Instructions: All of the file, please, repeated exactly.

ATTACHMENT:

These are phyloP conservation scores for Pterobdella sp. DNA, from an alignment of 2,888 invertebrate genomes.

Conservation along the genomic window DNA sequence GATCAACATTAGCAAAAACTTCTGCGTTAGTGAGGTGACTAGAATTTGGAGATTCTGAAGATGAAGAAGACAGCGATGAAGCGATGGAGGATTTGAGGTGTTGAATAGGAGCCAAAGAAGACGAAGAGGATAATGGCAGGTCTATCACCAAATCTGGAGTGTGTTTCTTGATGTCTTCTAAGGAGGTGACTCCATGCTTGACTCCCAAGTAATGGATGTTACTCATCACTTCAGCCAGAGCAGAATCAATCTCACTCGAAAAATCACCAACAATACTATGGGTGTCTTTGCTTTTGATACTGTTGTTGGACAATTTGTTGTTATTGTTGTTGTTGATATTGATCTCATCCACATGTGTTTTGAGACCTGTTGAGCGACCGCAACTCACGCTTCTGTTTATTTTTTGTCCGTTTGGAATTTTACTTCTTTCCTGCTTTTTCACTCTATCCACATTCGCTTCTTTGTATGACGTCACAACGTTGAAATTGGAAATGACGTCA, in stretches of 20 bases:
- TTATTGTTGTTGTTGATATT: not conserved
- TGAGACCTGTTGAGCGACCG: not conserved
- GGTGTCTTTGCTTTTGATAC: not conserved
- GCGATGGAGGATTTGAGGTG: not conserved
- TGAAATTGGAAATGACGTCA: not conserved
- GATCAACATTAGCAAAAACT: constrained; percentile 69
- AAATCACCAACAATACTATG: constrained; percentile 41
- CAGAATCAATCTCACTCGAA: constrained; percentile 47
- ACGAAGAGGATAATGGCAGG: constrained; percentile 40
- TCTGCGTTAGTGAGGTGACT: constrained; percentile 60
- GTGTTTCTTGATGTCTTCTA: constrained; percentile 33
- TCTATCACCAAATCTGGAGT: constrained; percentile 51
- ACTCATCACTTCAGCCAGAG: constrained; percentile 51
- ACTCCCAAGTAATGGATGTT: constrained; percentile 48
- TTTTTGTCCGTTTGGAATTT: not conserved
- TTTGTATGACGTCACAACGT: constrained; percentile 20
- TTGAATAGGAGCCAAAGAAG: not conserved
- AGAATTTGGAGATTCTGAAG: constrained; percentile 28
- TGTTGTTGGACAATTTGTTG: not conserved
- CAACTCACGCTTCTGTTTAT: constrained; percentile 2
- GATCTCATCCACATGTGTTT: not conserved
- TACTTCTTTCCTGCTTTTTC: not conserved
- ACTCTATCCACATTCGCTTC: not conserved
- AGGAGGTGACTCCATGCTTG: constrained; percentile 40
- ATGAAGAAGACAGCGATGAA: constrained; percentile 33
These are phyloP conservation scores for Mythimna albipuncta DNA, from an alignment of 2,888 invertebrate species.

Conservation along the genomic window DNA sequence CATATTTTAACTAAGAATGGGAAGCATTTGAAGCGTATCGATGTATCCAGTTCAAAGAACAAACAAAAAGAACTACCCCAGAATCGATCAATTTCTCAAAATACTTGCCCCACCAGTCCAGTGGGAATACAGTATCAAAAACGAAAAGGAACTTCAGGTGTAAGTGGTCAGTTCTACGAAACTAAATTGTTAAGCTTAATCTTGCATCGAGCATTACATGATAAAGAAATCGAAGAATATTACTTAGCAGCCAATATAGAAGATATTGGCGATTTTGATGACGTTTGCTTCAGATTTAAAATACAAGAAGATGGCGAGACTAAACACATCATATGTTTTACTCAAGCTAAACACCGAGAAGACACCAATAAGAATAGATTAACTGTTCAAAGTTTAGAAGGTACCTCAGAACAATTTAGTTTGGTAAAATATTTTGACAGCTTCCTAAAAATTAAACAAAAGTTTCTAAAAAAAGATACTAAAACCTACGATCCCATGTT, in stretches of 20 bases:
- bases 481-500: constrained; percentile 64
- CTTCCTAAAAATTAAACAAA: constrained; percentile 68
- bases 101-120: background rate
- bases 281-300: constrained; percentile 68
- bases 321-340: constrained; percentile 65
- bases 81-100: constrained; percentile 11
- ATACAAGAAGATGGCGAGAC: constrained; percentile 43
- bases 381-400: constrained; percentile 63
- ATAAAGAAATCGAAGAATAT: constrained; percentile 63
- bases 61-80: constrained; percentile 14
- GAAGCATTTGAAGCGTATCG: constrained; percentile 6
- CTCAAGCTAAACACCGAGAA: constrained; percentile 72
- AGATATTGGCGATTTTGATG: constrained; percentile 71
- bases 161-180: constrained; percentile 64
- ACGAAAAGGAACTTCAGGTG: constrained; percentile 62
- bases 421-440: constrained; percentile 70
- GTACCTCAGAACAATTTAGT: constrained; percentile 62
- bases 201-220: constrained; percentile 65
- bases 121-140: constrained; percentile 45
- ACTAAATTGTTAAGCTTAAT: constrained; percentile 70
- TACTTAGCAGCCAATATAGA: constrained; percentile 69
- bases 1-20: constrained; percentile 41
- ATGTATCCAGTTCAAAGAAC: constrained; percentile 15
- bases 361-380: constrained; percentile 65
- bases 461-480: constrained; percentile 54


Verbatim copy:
These are phyloP conservation scores for Pterobdella sp. DNA, from an alignment of 2,888 invertebrate genomes.

Conservation along the genomic window DNA sequence GATCAACATTAGCAAAAACTTCTGCGTTAGTGAGGTGACTAGAATTTGGAGATTCTGAAGATGAAGAAGACAGCGATGAAGCGATGGAGGATTTGAGGTGTTGAATAGGAGCCAAAGAAGACGAAGAGGATAATGGCAGGTCTATCACCAAATCTGGAGTGTGTTTCTTGATGTCTTCTAAGGAGGTGACTCCATGCTTGACTCCCAAGTAATGGATGTTACTCATCACTTCAGCCAGAGCAGAATCAATCTCACTCGAAAAATCACCAACAATACTATGGGTGTCTTTGCTTTTGATACTGTTGTTGGACAATTTGTTGTTATTGTTGTTGTTGATATTGATCTCATCCACATGTGTTTTGAGACCTGTTGAGCGACCGCAACTCACGCTTCTGTTTATTTTTTGTCCGTTTGGAATTTTACTTCTTTCCTGCTTTTTCACTCTATCCACATTCGCTTCTTTGTATGACGTCACAACGTTGAAATTGGAAATGACGTCA, in stretches of 20 bases:
- TTATTGTTGTTGTTGATATT: not conserved
- TGAGACCTGTTGAGCGACCG: not conserved
- GGTGTCTTTGCTTTTGATAC: not conserved
- GCGATGGAGGATTTGAGGTG: not conserved
- TGAAATTGGAAATGACGTCA: not conserved
- GATCAACATTAGCAAAAACT: constrained; percentile 69
- AAATCACCAACAATACTATG: constrained; percentile 41
- CAGAATCAATCTCACTCGAA: constrained; percentile 47
- ACGAAGAGGATAATGGCAGG: constrained; percentile 40
- TCTGCGTTAGTGAGGTGACT: constrained; percentile 60
- GTGTTTCTTGATGTCTTCTA: constrained; percentile 33
- TCTATCACCAAATCTGGAGT: constrained; percentile 51
- ACTCATCACTTCAGCCAGAG: constrained; percentile 51
- ACTCCCAAGTAATGGATGTT: constrained; percentile 48
- TTTTTGTCCGTTTGGAATTT: not conserved
- TTTGTATGACGTCACAACGT: constrained; percentile 20
- TTGAATAGGAGCCAAAGAAG: not conserved
- AGAATTTGGAGATTCTGAAG: constrained; percentile 28
- TGTTGTTGGACAATTTGTTG: not conserved
- CAACTCACGCTTCTGTTTAT: constrained; percentile 2
- GATCTCATCCACATGTGTTT: not conserved
- TACTTCTTTCCTGCTTTTTC: not conserved
- ACTCTATCCACATTCGCTTC: not conserved
- AGGAGGTGACTCCATGCTTG: constrained; percentile 40
- ATGAAGAAGACAGCGATGAA: constrained; percentile 33
These are phyloP conservation scores for Mythimna albipuncta DNA, from an alignment of 2,888 invertebrate species.

Conservation along the genomic window DNA sequence CATATTTTAACTAAGAATGGGAAGCATTTGAAGCGTATCGATGTATCCAGTTCAAAGAACAAACAAAAAGAACTACCCCAGAATCGATCAATTTCTCAAAATACTTGCCCCACCAGTCCAGTGGGAATACAGTATCAAAAACGAAAAGGAACTTCAGGTGTAAGTGGTCAGTTCTACGAAACTAAATTGTTAAGCTTAATCTTGCATCGAGCATTACATGATAAAGAAATCGAAGAATATTACTTAGCAGCCAATATAGAAGATATTGGCGATTTTGATGACGTTTGCTTCAGATTTAAAATACAAGAAGATGGCGAGACTAAACACATCATATGTTTTACTCAAGCTAAACACCGAGAAGACACCAATAAGAATAGATTAACTGTTCAAAGTTTAGAAGGTACCTCAGAACAATTTAGTTTGGTAAAATATTTTGACAGCTTCCTAAAAATTAAACAAAAGTTTCTAAAAAAAGATACTAAAACCTACGATCCCATGTT, in stretches of 20 bases:
- bases 481-500: constrained; percentile 64
- CTTCCTAAAAATTAAACAAA: constrained; percentile 68
- bases 101-120: background rate
- bases 281-300: constrained; percentile 68
- bases 321-340: constrained; percentile 65
- bases 81-100: constrained; percentile 11
- ATACAAGAAGATGGCGAGAC: constrained; percentile 43
- bases 381-400: constrained; percentile 63
- ATAAAGAAATCGAAGAATAT: constrained; percentile 63
- bases 61-80: constrained; percentile 14
- GAAGCATTTGAAGCGTATCG: constrained; percentile 6
- CTCAAGCTAAACACCGAGAA: constrained; percentile 72
- AGATATTGGCGATTTTGATG: constrained; percentile 71
- bases 161-180: constrained; percentile 64
- ACGAAAAGGAACTTCAGGTG: constrained; percentile 62
- bases 421-440: constrained; percentile 70
- GTACCTCAGAACAATTTAGT: constrained; percentile 62
- bases 201-220: constrained; percentile 65
- bases 121-140: constrained; percentile 45
- ACTAAATTGTTAAGCTTAAT: constrained; percentile 70
- TACTTAGCAGCCAATATAGA: constrained; percentile 69
- bases 1-20: constrained; percentile 41
- ATGTATCCAGTTCAAAGAAC: constrained; percentile 15
- bases 361-380: constrained; percentile 65
- bases 461-480: constrained; percentile 54